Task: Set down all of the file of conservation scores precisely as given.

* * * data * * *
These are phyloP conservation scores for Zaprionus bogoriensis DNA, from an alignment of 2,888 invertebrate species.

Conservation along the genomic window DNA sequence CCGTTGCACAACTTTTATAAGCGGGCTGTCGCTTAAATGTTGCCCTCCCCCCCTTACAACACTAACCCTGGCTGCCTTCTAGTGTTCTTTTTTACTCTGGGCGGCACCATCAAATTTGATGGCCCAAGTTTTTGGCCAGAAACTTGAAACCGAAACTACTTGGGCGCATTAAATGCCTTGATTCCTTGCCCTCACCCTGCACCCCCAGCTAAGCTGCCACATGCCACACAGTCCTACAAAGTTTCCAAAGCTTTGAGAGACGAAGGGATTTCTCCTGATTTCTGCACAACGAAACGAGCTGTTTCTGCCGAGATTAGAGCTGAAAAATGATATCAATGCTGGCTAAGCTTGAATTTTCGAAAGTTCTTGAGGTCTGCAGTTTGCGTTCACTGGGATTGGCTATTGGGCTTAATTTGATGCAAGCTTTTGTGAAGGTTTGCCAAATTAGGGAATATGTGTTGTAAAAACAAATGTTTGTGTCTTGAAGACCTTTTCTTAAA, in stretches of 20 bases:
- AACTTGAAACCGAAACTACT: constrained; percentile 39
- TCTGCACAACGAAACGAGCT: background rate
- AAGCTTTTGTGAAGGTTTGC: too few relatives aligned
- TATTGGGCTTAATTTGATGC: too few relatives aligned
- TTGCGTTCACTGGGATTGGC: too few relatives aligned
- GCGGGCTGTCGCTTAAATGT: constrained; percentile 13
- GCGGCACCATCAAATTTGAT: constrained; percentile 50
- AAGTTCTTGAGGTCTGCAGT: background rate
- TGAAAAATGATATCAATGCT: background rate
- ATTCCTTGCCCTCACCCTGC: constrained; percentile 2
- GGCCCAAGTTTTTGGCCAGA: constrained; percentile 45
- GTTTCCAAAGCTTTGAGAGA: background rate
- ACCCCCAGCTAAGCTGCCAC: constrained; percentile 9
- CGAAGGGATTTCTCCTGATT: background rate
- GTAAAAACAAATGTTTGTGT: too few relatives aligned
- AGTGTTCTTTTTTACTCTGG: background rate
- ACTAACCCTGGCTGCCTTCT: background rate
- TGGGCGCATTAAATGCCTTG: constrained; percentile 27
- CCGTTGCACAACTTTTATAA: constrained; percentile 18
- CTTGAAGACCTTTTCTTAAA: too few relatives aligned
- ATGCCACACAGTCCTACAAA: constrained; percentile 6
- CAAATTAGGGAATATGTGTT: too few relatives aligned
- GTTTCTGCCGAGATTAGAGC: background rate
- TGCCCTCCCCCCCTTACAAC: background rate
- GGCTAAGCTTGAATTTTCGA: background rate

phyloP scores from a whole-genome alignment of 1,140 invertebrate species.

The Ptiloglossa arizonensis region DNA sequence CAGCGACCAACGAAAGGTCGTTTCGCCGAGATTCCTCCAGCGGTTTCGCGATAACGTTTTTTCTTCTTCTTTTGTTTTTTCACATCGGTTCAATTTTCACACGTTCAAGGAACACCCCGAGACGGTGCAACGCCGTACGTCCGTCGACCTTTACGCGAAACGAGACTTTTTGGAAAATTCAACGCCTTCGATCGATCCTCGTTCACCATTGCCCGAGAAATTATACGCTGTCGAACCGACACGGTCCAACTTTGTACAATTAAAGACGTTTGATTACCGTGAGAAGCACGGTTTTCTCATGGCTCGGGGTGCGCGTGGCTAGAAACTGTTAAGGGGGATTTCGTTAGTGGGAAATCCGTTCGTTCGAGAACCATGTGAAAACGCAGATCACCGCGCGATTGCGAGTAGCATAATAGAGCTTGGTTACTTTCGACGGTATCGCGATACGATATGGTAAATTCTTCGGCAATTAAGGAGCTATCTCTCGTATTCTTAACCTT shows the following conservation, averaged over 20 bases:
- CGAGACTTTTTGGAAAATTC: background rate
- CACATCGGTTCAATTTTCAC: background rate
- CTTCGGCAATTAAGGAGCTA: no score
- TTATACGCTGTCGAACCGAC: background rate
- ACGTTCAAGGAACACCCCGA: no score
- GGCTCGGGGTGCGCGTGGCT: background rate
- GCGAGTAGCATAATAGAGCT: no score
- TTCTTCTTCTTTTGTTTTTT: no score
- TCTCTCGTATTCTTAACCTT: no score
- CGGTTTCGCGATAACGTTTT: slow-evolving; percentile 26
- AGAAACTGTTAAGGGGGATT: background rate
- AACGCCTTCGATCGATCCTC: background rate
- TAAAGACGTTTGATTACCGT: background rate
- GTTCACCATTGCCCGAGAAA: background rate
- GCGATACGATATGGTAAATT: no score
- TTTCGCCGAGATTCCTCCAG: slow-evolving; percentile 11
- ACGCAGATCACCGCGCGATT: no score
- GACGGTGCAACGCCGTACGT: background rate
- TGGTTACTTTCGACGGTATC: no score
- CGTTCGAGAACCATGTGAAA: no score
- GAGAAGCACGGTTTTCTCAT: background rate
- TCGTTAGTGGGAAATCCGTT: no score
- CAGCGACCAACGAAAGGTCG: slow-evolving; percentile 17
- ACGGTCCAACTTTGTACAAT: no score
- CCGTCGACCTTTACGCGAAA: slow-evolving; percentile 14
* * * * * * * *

These are phyloP conservation scores for Zaprionus bogoriensis DNA, from an alignment of 2,888 invertebrate species.

Conservation along the genomic window DNA sequence CCGTTGCACAACTTTTATAAGCGGGCTGTCGCTTAAATGTTGCCCTCCCCCCCTTACAACACTAACCCTGGCTGCCTTCTAGTGTTCTTTTTTACTCTGGGCGGCACCATCAAATTTGATGGCCCAAGTTTTTGGCCAGAAACTTGAAACCGAAACTACTTGGGCGCATTAAATGCCTTGATTCCTTGCCCTCACCCTGCACCCCCAGCTAAGCTGCCACATGCCACACAGTCCTACAAAGTTTCCAAAGCTTTGAGAGACGAAGGGATTTCTCCTGATTTCTGCACAACGAAACGAGCTGTTTCTGCCGAGATTAGAGCTGAAAAATGATATCAATGCTGGCTAAGCTTGAATTTTCGAAAGTTCTTGAGGTCTGCAGTTTGCGTTCACTGGGATTGGCTATTGGGCTTAATTTGATGCAAGCTTTTGTGAAGGTTTGCCAAATTAGGGAATATGTGTTGTAAAAACAAATGTTTGTGTCTTGAAGACCTTTTCTTAAA, in stretches of 20 bases:
- AACTTGAAACCGAAACTACT: constrained; percentile 39
- TCTGCACAACGAAACGAGCT: background rate
- AAGCTTTTGTGAAGGTTTGC: too few relatives aligned
- TATTGGGCTTAATTTGATGC: too few relatives aligned
- TTGCGTTCACTGGGATTGGC: too few relatives aligned
- GCGGGCTGTCGCTTAAATGT: constrained; percentile 13
- GCGGCACCATCAAATTTGAT: constrained; percentile 50
- AAGTTCTTGAGGTCTGCAGT: background rate
- TGAAAAATGATATCAATGCT: background rate
- ATTCCTTGCCCTCACCCTGC: constrained; percentile 2
- GGCCCAAGTTTTTGGCCAGA: constrained; percentile 45
- GTTTCCAAAGCTTTGAGAGA: background rate
- ACCCCCAGCTAAGCTGCCAC: constrained; percentile 9
- CGAAGGGATTTCTCCTGATT: background rate
- GTAAAAACAAATGTTTGTGT: too few relatives aligned
- AGTGTTCTTTTTTACTCTGG: background rate
- ACTAACCCTGGCTGCCTTCT: background rate
- TGGGCGCATTAAATGCCTTG: constrained; percentile 27
- CCGTTGCACAACTTTTATAA: constrained; percentile 18
- CTTGAAGACCTTTTCTTAAA: too few relatives aligned
- ATGCCACACAGTCCTACAAA: constrained; percentile 6
- CAAATTAGGGAATATGTGTT: too few relatives aligned
- GTTTCTGCCGAGATTAGAGC: background rate
- TGCCCTCCCCCCCTTACAAC: background rate
- GGCTAAGCTTGAATTTTCGA: background rate

phyloP scores from a whole-genome alignment of 1,140 invertebrate species.

The Ptiloglossa arizonensis region DNA sequence CAGCGACCAACGAAAGGTCGTTTCGCCGAGATTCCTCCAGCGGTTTCGCGATAACGTTTTTTCTTCTTCTTTTGTTTTTTCACATCGGTTCAATTTTCACACGTTCAAGGAACACCCCGAGACGGTGCAACGCCGTACGTCCGTCGACCTTTACGCGAAACGAGACTTTTTGGAAAATTCAACGCCTTCGATCGATCCTCGTTCACCATTGCCCGAGAAATTATACGCTGTCGAACCGACACGGTCCAACTTTGTACAATTAAAGACGTTTGATTACCGTGAGAAGCACGGTTTTCTCATGGCTCGGGGTGCGCGTGGCTAGAAACTGTTAAGGGGGATTTCGTTAGTGGGAAATCCGTTCGTTCGAGAACCATGTGAAAACGCAGATCACCGCGCGATTGCGAGTAGCATAATAGAGCTTGGTTACTTTCGACGGTATCGCGATACGATATGGTAAATTCTTCGGCAATTAAGGAGCTATCTCTCGTATTCTTAACCTT shows the following conservation, averaged over 20 bases:
- CGAGACTTTTTGGAAAATTC: background rate
- CACATCGGTTCAATTTTCAC: background rate
- CTTCGGCAATTAAGGAGCTA: no score
- TTATACGCTGTCGAACCGAC: background rate
- ACGTTCAAGGAACACCCCGA: no score
- GGCTCGGGGTGCGCGTGGCT: background rate
- GCGAGTAGCATAATAGAGCT: no score
- TTCTTCTTCTTTTGTTTTTT: no score
- TCTCTCGTATTCTTAACCTT: no score
- CGGTTTCGCGATAACGTTTT: slow-evolving; percentile 26
- AGAAACTGTTAAGGGGGATT: background rate
- AACGCCTTCGATCGATCCTC: background rate
- TAAAGACGTTTGATTACCGT: background rate
- GTTCACCATTGCCCGAGAAA: background rate
- GCGATACGATATGGTAAATT: no score
- TTTCGCCGAGATTCCTCCAG: slow-evolving; percentile 11
- ACGCAGATCACCGCGCGATT: no score
- GACGGTGCAACGCCGTACGT: background rate
- TGGTTACTTTCGACGGTATC: no score
- CGTTCGAGAACCATGTGAAA: no score
- GAGAAGCACGGTTTTCTCAT: background rate
- TCGTTAGTGGGAAATCCGTT: no score
- CAGCGACCAACGAAAGGTCG: slow-evolving; percentile 17
- ACGGTCCAACTTTGTACAAT: no score
- CCGTCGACCTTTACGCGAAA: slow-evolving; percentile 14